by: Darren Baker [ ]
Originally published on:
With the release of two 1/24th scale Ford Model T cars from ICM so far, they have also released a three figure set to accompany these models. These figures represent Henry Ford, a mechanic and I believe a potential customer.
ICM has changed their packaging for all models, or so it would seem from the last samples that arrived with me. The product is now packaged in a plain cardboard flip top box. The usual box top lid made of thin card is then placed on the cardboard flip top box. I feel this is an excellent move on the part of ICM now that large numbers of models are being ordered online and have to survive handling by various postal services. Well done ICM. Inside this new packaging you will find a re-sealable plastic bag containing the model parts and a single double sided sheet of paper covering construction.
This new product from ICM is quite well moulded and has no moulding faults. The clothing replicated is suitable for figures from 1910 through to the 1940’s. There are moulding seams to content with, but these are thankfully light and should be easily dealt with via a sharp knife and a little scraping.
The figure representing Henry Ford looks to have been inspired by a photograph taken in Buffalo, New York in 1921. Everything about this figure tells me it must be that image as the only difference is that in the photograph the bowler hat is inclined forwards and on the figure to the back of the head. The coat has been moulded in three parts and has good definition to the collar. The buttons are a little soft detail wise and so I would stamp out some circles to improve the definition. The coat having been tackled in this way by ICM also has very good undercut detail all around the hem of the coat. Crease detail on the figures trousers are well represented, looking natural rather than contrived. The portion of the waistcoat, shirt and tie are nicely represented and so when painted should look the part. The shoes are a little soft as regards lace detail, but otherwise quite good. The bowler hat is especially well moulded and really does look the part. The face does look similar to Henry Ford, but it is difficult comparing the photograph to a three D image that is one colour, there are no hands visible on this figure as they depicted as being in the pockets of the figure.
The mechanic is suitably attired in work mans overalls and open necked shirt, this is topped off with a flat cap, as such this figure looks like a workman from anywhere in the Western World. Crease detail is again very natural which will add nice detail to the finished figure. The shirt being worn by this figure has the sleeves rolled up; typical of workers the world over involved in manual labour at that time as going topless was frowned upon. I would suggest a little scribing is done around the shirt sleeves to improve the look of cloth around the lower arm. The figure is shown with a screwdriver in the left hand and has good finger and thumb definition; however again a little scribing between the fingers will improve this area. Facial detail is good overall, particularly where the ears are concerned. I may be wrong but I believe most manual workers of the time had a moustache, but this figure does not have any facial hair. The flat cap has been moulded with a separate peak and this will also add some nice detail.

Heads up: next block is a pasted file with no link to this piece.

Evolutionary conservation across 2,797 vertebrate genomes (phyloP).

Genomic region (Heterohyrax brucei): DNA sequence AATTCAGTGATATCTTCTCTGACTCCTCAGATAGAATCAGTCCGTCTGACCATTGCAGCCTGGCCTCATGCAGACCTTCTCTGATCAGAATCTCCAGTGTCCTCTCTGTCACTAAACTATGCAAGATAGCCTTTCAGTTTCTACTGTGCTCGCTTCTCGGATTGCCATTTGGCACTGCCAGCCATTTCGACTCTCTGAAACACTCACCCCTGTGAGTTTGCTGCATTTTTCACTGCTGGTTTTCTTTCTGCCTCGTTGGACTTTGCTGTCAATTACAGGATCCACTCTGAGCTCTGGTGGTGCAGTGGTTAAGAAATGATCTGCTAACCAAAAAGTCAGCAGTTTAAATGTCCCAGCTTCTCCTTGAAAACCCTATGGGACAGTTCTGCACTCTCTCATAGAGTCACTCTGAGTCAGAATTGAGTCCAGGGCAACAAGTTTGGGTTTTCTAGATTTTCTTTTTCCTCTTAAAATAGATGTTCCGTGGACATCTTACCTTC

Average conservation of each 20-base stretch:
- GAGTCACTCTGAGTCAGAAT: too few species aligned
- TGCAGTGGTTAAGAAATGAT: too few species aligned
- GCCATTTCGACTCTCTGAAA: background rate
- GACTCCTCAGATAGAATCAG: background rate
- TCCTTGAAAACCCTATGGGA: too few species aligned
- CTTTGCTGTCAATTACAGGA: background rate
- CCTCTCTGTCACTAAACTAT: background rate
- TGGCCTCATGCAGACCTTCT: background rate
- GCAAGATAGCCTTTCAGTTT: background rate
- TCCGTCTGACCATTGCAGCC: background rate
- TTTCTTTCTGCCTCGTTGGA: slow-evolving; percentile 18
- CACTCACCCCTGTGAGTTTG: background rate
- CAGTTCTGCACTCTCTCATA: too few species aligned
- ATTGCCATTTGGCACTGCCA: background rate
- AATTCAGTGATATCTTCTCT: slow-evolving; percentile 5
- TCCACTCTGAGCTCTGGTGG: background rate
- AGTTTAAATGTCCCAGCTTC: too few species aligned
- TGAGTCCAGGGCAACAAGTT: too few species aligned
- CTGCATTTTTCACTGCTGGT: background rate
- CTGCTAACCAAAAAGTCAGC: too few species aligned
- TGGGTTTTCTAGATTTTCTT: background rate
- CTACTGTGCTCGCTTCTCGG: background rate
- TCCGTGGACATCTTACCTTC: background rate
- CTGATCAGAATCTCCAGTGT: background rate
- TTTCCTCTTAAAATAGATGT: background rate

The figure I have called ‘the customer’ is the one I like the most due to the interesting pose. This figure has a three piece suit with the jacket open and a shirt and tie. The left side of the jacket is pushed back, which is a nice touch, and the left hand shown in the left trouser pocket. It is the hand in the pocket that is the only thing that bothers me as the pocket does not looked bulged where the hand is. The jacket has again been moulded in three parts and this has provided that nice undercut detail and results in something that looks like cloth rather than a solid piece of plastic. The figure is wearing a flat brimmed trilby hat and I really like the effort that has been put into replicating this aspect by ICM. The hand visible again has good finger and thumb detail, but again a little scribing between the fingers will lift the detail higher. The facial detail is excellent for injection moulded plastic, the moustache is very well done on this figure.
This is a very good figure set from ICM and will provide a great aid in portraying scale when placed next to the Ford Model T Cars produced by ICM. I also feel that the large scale aircraft fans will find many uses for this figures as they could be placed next to any aircraft in 1/24th scale produced from WW1 through WW2 and a little beyond, civilians and politicians are often seen around aircraft of this period and that goes for Germany, Britain and America. Great work on this one ICM and with more uses than perhaps you envisaged.